‘Nocturnal Animals’ And ‘Arrival’ Offer Something For The Grown-Ups
Friday, November 18, 2016
Credit: Focus Features
"A Single Man" (2006)
"Ex Machina" (2015)
Actress Amy Adams deserves kudos for taking on a pair of films that challenge viewers to not just sit passively and watch — but to think. She currently stars in "Nocturnal Animals" (opening Nov. 18) and "Arrival" (in theaters).
We have arrived at a point where movie-going audiences want not only to be spoon-fed their entertainment, but also have everything clearly spelled out in trailers so that when they go to the theater they have no surprises ahead. If that accurately describes how you like to enjoy your movies, then neither "Nocturnal Animals" nor "The Arrival" are for you.
There's nothing wrong with going to the movies for pure escapism and there are plenty of good popcorn movies out there to keep audiences entertained.
But sometimes I long for an escape from escapism. I want to go to a movie to be challenged and to be asked to think about what I have seen and maybe even to do a little work piecing together the elements of a puzzle set before me by a filmmaker.
Both "Nocturnal Animals" and "Arrival" provide films for grown-up audiences that want to see something they can talk about after leaving the theater.
In 2009 fashion designer Tom Ford won over critics with his feature directing debut "A Single Man." It's taken him seven years to come up with second film but "Nocturnal Animals" is worth the wait.
There are two things I love in a movie.
One is the ability to make me see the familiar in a new way and two is an unwillingness to tell me how to think and feel at every turn.
Ford’s "Nocturnal Animals" satisfies on both counts. It reimagines what a revenge film can be in the superficial, privileged world of Los Angeles' elite.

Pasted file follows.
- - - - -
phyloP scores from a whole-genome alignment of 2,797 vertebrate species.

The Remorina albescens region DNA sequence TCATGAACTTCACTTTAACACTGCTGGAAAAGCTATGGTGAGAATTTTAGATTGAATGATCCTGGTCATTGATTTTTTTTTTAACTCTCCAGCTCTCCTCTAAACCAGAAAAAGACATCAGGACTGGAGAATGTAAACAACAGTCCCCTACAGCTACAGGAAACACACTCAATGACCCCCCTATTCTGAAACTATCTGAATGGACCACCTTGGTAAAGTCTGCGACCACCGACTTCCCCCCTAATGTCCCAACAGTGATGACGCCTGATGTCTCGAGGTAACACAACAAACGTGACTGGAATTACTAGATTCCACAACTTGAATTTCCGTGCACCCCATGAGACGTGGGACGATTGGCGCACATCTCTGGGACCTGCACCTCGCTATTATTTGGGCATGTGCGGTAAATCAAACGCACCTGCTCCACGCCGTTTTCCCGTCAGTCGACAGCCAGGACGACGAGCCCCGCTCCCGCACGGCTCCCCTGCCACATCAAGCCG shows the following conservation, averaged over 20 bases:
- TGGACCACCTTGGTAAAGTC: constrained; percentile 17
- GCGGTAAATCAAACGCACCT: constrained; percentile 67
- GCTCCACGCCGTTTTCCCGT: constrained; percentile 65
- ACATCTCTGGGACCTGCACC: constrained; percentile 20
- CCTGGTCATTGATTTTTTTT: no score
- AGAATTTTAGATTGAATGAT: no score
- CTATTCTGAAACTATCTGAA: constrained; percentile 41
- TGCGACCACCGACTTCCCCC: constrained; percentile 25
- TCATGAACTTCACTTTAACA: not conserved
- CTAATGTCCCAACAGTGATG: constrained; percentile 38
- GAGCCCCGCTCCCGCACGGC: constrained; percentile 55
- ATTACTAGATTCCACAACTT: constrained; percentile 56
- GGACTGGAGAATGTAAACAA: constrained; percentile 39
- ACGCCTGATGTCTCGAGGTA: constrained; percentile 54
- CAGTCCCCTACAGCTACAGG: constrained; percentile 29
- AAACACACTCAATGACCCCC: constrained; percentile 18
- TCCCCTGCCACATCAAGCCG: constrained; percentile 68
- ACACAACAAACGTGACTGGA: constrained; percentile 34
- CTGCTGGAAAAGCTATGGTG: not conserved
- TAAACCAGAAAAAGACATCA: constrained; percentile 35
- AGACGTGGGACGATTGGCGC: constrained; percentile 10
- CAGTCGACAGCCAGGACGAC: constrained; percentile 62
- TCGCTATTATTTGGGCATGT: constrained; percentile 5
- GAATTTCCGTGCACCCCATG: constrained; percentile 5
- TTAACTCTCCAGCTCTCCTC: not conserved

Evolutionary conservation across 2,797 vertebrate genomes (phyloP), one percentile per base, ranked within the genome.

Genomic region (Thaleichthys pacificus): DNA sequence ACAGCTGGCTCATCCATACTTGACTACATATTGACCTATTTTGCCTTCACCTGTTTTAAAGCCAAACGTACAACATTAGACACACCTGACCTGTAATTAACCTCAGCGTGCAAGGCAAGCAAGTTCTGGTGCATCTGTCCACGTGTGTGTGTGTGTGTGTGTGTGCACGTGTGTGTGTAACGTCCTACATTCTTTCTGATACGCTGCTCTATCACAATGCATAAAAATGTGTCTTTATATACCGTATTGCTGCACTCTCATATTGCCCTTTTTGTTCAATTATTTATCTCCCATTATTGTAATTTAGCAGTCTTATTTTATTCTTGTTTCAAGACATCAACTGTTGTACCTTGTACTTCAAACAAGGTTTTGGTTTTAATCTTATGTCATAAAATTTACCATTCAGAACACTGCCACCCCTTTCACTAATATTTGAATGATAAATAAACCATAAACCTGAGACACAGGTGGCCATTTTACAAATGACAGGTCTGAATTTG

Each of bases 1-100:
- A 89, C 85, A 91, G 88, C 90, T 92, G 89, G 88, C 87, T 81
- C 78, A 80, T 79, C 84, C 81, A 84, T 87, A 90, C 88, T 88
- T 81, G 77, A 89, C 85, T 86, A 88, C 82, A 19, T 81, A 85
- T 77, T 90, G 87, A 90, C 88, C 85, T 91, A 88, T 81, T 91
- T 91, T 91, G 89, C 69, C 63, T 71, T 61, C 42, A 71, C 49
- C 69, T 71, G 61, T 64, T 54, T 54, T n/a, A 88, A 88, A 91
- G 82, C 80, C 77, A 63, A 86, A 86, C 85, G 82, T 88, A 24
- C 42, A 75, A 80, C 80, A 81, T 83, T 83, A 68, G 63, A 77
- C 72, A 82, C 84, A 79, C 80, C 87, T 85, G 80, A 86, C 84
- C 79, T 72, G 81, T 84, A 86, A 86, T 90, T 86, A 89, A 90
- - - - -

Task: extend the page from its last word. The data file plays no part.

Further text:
Susan (Adams) has just hosted an opening at her gallery that celebrates a junk culture that she has come to abhor. She presents an elegant, flawless facade but seems devoid of much passion. At an L.A. party, her friend and host tells her to enjoy the absurdity of it all because "Our world is a lot less painful than the real world."
But Susan is about to get a glimpse into a grungier, more painful world by way of her ex-husband’s pulpy manuscript. Apparently she broke up in a "brutal" way with her first husband Edward (Jake Gyllenhaal), a struggling writer whose sensitivity attracted her until she began to see it as weakness instead.
But after 19 years of silence, he has sent her a manuscript for his new novel, something called "Nocturnal Animals," about a man dealing with tragedy and a desire for revenge.
On a certain level Edward's novel is not very good, it goes for rather lurid melodrama but it's very crassness is a sharp contrast to Susan's antiseptic environment. But the novel is less about literary achievement and more about Edward using his art to craft a particular revenge on his ex-wife.
Ford gives us a well-manicured film about people out of touch with reality. It’s a gorgeously designed work that hides its savage commentary beneath a glossy veneer. Ford's film is critical of a certain lifestyle, of people who think nothing of having their assistant read intimate letters out loud to them or where they are so bored with their life and privilege that they fail to find any meaning to anything they do.
The casting is impeccable. Adams never lets her porcelain beauty reveal much emotion. Gyllenhaal gets to play two roles, Edward and Edward's alter ego in the novel we see come to life. Initially the writer and his alter ego look different, Edward is clean shaven and his alter ego Tom is bearded. But when Tom chooses to shave, the two characters start to merge in other ways.
There is also smart casting in having Isla Fisher play Tom's wife in the book because she looks very much like Adams. It is obvious on one level, prompting us to see Susan and the wife in the book as reflections of each other. But it' also a distraction.